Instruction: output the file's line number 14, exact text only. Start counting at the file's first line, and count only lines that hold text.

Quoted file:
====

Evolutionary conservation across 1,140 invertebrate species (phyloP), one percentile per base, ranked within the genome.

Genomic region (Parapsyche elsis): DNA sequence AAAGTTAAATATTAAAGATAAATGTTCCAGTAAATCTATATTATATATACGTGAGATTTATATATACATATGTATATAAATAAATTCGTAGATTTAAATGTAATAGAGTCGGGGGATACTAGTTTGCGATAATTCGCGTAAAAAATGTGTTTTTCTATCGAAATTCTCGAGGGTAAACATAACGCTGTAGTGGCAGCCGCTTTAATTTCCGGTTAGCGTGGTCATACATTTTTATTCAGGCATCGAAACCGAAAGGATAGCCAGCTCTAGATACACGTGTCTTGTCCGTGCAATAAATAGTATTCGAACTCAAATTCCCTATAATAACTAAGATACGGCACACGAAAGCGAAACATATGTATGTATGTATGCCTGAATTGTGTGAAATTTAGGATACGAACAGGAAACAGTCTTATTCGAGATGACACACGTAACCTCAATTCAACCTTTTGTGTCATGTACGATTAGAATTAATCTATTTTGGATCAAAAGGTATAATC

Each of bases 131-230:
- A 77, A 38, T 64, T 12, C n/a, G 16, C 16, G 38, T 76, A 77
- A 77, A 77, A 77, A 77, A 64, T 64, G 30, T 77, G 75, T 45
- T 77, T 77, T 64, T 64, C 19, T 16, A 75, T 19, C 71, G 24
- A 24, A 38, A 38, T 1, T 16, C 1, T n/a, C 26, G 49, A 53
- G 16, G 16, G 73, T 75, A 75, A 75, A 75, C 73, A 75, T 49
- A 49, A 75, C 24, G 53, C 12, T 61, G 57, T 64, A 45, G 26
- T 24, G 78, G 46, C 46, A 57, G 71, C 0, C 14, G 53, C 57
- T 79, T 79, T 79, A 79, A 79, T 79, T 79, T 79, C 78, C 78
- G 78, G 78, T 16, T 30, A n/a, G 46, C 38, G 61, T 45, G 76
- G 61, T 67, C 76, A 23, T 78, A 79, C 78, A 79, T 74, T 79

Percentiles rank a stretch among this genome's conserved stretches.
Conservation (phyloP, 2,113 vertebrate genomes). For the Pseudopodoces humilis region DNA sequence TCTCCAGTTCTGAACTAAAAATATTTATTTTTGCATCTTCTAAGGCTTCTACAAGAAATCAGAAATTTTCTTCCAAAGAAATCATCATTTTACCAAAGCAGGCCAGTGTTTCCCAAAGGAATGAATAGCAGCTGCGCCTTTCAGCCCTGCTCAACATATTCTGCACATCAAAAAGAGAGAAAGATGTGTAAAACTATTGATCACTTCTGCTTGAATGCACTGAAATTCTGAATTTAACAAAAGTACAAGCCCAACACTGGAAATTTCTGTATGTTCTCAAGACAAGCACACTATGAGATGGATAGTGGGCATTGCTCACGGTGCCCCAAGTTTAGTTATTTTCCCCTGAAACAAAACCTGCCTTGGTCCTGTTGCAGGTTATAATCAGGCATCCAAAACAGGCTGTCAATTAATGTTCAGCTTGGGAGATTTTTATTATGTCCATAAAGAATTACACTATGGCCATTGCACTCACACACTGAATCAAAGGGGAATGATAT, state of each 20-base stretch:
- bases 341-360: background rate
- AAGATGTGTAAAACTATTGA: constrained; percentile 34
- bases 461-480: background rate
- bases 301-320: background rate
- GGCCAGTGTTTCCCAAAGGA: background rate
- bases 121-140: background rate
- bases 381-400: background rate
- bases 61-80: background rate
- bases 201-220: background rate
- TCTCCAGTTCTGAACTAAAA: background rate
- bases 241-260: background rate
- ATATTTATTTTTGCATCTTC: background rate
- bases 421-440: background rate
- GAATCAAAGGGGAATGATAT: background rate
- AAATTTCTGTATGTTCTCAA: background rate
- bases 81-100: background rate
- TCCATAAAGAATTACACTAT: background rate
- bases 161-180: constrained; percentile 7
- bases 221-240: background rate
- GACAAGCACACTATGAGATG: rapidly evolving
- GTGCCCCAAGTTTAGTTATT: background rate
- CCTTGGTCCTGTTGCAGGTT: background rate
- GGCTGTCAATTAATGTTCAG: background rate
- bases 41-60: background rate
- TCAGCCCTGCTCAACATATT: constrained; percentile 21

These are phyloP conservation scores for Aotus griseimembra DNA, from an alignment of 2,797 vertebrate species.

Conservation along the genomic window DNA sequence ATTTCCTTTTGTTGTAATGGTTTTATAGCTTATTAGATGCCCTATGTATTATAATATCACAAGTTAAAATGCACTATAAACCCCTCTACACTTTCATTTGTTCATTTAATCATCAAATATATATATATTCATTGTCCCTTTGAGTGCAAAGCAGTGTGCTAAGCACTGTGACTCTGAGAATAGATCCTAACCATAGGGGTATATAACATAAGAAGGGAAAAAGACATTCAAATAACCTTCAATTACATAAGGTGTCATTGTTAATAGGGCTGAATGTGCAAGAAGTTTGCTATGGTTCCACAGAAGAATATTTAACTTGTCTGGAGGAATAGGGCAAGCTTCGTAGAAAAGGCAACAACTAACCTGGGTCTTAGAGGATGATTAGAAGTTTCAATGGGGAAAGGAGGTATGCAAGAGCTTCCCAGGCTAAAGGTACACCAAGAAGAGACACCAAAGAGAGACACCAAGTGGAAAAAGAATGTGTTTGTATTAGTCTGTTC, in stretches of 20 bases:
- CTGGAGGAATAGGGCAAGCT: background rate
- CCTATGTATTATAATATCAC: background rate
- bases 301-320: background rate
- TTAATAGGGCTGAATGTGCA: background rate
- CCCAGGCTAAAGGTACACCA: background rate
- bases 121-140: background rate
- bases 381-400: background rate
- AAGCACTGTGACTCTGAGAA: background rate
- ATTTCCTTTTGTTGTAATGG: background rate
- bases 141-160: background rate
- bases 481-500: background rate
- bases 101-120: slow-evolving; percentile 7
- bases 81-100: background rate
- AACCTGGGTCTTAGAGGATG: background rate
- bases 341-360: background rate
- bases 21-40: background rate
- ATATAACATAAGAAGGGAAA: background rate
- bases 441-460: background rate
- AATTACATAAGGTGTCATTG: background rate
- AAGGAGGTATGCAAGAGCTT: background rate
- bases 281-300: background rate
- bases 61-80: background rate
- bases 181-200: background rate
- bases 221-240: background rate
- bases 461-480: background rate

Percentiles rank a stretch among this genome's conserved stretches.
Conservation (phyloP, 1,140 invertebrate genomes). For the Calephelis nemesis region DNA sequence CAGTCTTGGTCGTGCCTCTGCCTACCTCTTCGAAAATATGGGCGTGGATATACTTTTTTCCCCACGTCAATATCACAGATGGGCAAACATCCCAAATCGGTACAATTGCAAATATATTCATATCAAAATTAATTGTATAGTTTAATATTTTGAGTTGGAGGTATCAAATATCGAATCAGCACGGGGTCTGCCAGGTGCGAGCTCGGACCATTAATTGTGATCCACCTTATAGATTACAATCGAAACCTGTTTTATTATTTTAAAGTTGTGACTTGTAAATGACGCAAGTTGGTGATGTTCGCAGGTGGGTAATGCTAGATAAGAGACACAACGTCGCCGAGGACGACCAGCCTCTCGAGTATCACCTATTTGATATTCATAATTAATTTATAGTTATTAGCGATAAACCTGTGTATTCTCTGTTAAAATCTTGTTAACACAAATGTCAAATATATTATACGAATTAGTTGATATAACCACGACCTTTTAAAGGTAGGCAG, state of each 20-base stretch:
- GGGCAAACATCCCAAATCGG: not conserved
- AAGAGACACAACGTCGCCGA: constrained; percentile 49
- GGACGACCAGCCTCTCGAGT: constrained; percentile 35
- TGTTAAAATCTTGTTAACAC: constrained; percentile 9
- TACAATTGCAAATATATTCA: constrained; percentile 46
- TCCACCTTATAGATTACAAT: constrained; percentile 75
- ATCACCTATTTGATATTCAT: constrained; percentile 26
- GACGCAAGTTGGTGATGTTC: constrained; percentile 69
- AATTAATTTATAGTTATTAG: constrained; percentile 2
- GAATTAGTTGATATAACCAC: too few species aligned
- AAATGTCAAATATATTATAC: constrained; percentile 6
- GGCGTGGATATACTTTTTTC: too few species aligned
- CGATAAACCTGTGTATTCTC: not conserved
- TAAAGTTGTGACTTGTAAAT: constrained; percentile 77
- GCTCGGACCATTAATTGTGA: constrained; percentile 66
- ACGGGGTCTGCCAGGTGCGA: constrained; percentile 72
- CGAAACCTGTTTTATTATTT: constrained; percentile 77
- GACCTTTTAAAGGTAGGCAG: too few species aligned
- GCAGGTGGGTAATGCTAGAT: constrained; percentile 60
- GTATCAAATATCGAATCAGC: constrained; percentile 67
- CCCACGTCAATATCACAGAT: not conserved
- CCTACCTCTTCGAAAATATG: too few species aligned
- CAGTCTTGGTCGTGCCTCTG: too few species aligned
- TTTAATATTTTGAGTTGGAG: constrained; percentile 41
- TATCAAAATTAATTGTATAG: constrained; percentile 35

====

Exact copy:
Percentiles rank a stretch among this genome's conserved stretches.